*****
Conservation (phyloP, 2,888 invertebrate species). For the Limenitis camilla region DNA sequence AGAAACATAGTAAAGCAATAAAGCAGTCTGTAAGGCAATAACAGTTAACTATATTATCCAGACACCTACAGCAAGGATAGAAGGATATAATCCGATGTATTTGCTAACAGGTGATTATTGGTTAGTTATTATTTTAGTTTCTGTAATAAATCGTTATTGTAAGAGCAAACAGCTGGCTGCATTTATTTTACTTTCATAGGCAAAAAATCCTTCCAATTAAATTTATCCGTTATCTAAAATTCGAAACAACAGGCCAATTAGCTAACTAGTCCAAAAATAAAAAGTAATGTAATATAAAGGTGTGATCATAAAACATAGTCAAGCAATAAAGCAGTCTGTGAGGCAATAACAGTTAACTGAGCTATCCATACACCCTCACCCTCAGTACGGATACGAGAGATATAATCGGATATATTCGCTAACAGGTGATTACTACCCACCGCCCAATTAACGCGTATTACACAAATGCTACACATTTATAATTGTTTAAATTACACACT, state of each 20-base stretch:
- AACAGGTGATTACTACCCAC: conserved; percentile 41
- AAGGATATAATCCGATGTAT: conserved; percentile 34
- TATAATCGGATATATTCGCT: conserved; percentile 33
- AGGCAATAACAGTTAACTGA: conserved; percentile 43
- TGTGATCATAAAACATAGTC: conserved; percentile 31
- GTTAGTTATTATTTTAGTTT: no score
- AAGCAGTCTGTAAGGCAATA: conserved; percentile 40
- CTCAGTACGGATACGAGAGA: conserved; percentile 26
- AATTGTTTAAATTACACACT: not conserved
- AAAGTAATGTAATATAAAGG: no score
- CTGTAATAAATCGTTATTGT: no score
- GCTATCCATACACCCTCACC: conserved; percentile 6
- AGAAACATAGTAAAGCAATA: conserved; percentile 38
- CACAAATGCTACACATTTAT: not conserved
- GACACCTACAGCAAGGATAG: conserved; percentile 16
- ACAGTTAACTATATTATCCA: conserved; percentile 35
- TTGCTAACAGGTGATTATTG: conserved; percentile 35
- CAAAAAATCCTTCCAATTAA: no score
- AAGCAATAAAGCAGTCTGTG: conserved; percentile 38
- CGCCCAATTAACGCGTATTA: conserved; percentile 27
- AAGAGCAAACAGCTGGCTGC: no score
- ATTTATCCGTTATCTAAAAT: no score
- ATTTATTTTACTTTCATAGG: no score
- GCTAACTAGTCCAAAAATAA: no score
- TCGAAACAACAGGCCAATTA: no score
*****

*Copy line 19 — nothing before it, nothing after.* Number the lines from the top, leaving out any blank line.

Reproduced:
- CAAAAAATCCTTCCAATTAA: no score